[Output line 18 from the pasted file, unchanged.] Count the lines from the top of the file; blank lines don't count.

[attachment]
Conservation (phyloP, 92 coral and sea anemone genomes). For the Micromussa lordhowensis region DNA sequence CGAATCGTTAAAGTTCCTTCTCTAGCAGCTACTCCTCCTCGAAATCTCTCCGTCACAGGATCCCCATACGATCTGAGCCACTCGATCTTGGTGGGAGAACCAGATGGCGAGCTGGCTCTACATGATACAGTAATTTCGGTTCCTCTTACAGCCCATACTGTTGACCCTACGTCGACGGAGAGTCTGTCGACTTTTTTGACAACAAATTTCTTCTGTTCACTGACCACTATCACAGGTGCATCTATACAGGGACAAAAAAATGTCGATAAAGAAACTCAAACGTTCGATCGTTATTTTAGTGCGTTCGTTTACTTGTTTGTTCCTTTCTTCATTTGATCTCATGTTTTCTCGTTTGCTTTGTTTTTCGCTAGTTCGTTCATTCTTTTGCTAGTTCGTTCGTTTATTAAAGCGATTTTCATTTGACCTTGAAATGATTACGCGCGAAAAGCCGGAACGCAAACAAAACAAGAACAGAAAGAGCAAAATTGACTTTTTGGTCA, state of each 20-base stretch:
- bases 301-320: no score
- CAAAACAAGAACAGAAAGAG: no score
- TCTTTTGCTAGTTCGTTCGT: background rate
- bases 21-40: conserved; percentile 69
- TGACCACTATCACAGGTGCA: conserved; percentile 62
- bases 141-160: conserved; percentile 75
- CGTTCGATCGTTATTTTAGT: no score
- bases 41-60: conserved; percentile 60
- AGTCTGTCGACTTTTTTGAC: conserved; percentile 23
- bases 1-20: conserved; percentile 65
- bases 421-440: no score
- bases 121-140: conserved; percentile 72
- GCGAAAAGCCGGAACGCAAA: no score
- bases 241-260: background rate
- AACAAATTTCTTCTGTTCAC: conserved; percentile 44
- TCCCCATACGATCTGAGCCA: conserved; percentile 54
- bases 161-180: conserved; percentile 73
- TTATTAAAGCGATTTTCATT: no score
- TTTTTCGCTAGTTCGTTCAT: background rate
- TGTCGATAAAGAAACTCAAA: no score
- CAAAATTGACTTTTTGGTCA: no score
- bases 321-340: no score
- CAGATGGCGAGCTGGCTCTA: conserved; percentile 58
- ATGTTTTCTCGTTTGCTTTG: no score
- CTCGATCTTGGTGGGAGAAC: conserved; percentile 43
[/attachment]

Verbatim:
- bases 161-180: conserved; percentile 73